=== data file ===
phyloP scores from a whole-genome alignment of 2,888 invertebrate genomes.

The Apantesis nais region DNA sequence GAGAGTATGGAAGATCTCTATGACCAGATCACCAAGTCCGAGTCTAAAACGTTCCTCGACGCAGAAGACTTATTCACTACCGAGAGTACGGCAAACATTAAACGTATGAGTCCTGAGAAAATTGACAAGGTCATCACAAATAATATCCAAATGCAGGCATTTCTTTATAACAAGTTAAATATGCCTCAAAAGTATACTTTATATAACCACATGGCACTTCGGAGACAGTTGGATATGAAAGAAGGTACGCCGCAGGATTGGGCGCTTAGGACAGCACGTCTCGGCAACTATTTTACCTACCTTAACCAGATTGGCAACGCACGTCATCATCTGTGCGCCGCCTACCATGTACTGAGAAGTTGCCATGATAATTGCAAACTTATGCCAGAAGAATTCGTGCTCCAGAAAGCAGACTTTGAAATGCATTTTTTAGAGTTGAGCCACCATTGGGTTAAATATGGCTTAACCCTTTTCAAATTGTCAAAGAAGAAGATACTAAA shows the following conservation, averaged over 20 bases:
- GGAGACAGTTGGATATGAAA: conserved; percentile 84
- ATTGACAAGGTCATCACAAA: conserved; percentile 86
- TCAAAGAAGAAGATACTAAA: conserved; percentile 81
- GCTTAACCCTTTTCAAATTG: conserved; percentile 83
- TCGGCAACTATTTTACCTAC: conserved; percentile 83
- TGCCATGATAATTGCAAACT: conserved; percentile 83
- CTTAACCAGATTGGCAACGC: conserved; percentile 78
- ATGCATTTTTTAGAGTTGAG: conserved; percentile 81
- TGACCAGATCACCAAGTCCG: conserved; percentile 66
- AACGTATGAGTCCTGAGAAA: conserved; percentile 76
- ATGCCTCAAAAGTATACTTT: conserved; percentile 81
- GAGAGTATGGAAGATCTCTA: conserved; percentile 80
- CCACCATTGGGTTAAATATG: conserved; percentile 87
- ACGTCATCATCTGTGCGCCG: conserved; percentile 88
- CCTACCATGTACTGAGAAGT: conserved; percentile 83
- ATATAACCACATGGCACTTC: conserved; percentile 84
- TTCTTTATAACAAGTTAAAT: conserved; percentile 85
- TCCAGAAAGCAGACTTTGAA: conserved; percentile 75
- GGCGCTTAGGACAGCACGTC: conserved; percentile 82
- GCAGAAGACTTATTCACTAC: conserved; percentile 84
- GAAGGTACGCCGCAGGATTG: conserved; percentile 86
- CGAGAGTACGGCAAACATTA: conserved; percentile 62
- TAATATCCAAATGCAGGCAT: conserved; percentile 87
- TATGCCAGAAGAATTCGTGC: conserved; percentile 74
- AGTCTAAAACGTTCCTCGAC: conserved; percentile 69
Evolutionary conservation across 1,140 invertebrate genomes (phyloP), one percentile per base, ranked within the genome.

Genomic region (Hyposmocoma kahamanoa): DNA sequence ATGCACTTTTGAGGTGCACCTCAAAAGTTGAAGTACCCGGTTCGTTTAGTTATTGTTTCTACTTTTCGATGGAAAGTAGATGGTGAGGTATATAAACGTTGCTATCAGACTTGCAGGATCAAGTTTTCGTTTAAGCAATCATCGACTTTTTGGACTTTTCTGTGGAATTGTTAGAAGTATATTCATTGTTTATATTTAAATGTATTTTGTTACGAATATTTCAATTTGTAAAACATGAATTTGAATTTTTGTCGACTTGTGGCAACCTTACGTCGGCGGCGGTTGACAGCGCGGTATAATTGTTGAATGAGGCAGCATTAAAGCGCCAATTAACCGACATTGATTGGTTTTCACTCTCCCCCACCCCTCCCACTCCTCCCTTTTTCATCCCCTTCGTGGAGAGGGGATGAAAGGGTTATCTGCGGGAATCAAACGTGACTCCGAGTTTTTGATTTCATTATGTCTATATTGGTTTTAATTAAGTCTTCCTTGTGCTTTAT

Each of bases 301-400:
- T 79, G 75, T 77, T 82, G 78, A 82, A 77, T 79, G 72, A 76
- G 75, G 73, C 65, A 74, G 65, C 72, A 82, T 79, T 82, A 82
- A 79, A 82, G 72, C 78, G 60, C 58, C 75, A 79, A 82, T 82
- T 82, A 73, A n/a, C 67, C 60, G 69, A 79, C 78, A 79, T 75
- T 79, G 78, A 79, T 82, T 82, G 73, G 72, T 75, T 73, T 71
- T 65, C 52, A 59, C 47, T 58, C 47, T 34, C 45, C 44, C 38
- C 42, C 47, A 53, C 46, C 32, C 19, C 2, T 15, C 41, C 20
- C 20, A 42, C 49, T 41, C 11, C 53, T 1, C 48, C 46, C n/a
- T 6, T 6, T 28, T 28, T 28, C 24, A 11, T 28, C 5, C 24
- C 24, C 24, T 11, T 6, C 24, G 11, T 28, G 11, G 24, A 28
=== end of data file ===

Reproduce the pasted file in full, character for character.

phyloP scores from a whole-genome alignment of 2,888 invertebrate genomes.

The Apantesis nais region DNA sequence GAGAGTATGGAAGATCTCTATGACCAGATCACCAAGTCCGAGTCTAAAACGTTCCTCGACGCAGAAGACTTATTCACTACCGAGAGTACGGCAAACATTAAACGTATGAGTCCTGAGAAAATTGACAAGGTCATCACAAATAATATCCAAATGCAGGCATTTCTTTATAACAAGTTAAATATGCCTCAAAAGTATACTTTATATAACCACATGGCACTTCGGAGACAGTTGGATATGAAAGAAGGTACGCCGCAGGATTGGGCGCTTAGGACAGCACGTCTCGGCAACTATTTTACCTACCTTAACCAGATTGGCAACGCACGTCATCATCTGTGCGCCGCCTACCATGTACTGAGAAGTTGCCATGATAATTGCAAACTTATGCCAGAAGAATTCGTGCTCCAGAAAGCAGACTTTGAAATGCATTTTTTAGAGTTGAGCCACCATTGGGTTAAATATGGCTTAACCCTTTTCAAATTGTCAAAGAAGAAGATACTAAA shows the following conservation, averaged over 20 bases:
- GGAGACAGTTGGATATGAAA: conserved; percentile 84
- ATTGACAAGGTCATCACAAA: conserved; percentile 86
- TCAAAGAAGAAGATACTAAA: conserved; percentile 81
- GCTTAACCCTTTTCAAATTG: conserved; percentile 83
- TCGGCAACTATTTTACCTAC: conserved; percentile 83
- TGCCATGATAATTGCAAACT: conserved; percentile 83
- CTTAACCAGATTGGCAACGC: conserved; percentile 78
- ATGCATTTTTTAGAGTTGAG: conserved; percentile 81
- TGACCAGATCACCAAGTCCG: conserved; percentile 66
- AACGTATGAGTCCTGAGAAA: conserved; percentile 76
- ATGCCTCAAAAGTATACTTT: conserved; percentile 81
- GAGAGTATGGAAGATCTCTA: conserved; percentile 80
- CCACCATTGGGTTAAATATG: conserved; percentile 87
- ACGTCATCATCTGTGCGCCG: conserved; percentile 88
- CCTACCATGTACTGAGAAGT: conserved; percentile 83
- ATATAACCACATGGCACTTC: conserved; percentile 84
- TTCTTTATAACAAGTTAAAT: conserved; percentile 85
- TCCAGAAAGCAGACTTTGAA: conserved; percentile 75
- GGCGCTTAGGACAGCACGTC: conserved; percentile 82
- GCAGAAGACTTATTCACTAC: conserved; percentile 84
- GAAGGTACGCCGCAGGATTG: conserved; percentile 86
- CGAGAGTACGGCAAACATTA: conserved; percentile 62
- TAATATCCAAATGCAGGCAT: conserved; percentile 87
- TATGCCAGAAGAATTCGTGC: conserved; percentile 74
- AGTCTAAAACGTTCCTCGAC: conserved; percentile 69
Evolutionary conservation across 1,140 invertebrate genomes (phyloP), one percentile per base, ranked within the genome.

Genomic region (Hyposmocoma kahamanoa): DNA sequence ATGCACTTTTGAGGTGCACCTCAAAAGTTGAAGTACCCGGTTCGTTTAGTTATTGTTTCTACTTTTCGATGGAAAGTAGATGGTGAGGTATATAAACGTTGCTATCAGACTTGCAGGATCAAGTTTTCGTTTAAGCAATCATCGACTTTTTGGACTTTTCTGTGGAATTGTTAGAAGTATATTCATTGTTTATATTTAAATGTATTTTGTTACGAATATTTCAATTTGTAAAACATGAATTTGAATTTTTGTCGACTTGTGGCAACCTTACGTCGGCGGCGGTTGACAGCGCGGTATAATTGTTGAATGAGGCAGCATTAAAGCGCCAATTAACCGACATTGATTGGTTTTCACTCTCCCCCACCCCTCCCACTCCTCCCTTTTTCATCCCCTTCGTGGAGAGGGGATGAAAGGGTTATCTGCGGGAATCAAACGTGACTCCGAGTTTTTGATTTCATTATGTCTATATTGGTTTTAATTAAGTCTTCCTTGTGCTTTAT

Each of bases 301-400:
- T 79, G 75, T 77, T 82, G 78, A 82, A 77, T 79, G 72, A 76
- G 75, G 73, C 65, A 74, G 65, C 72, A 82, T 79, T 82, A 82
- A 79, A 82, G 72, C 78, G 60, C 58, C 75, A 79, A 82, T 82
- T 82, A 73, A n/a, C 67, C 60, G 69, A 79, C 78, A 79, T 75
- T 79, G 78, A 79, T 82, T 82, G 73, G 72, T 75, T 73, T 71
- T 65, C 52, A 59, C 47, T 58, C 47, T 34, C 45, C 44, C 38
- C 42, C 47, A 53, C 46, C 32, C 19, C 2, T 15, C 41, C 20
- C 20, A 42, C 49, T 41, C 11, C 53, T 1, C 48, C 46, C n/a
- T 6, T 6, T 28, T 28, T 28, C 24, A 11, T 28, C 5, C 24
- C 24, C 24, T 11, T 6, C 24, G 11, T 28, G 11, G 24, A 28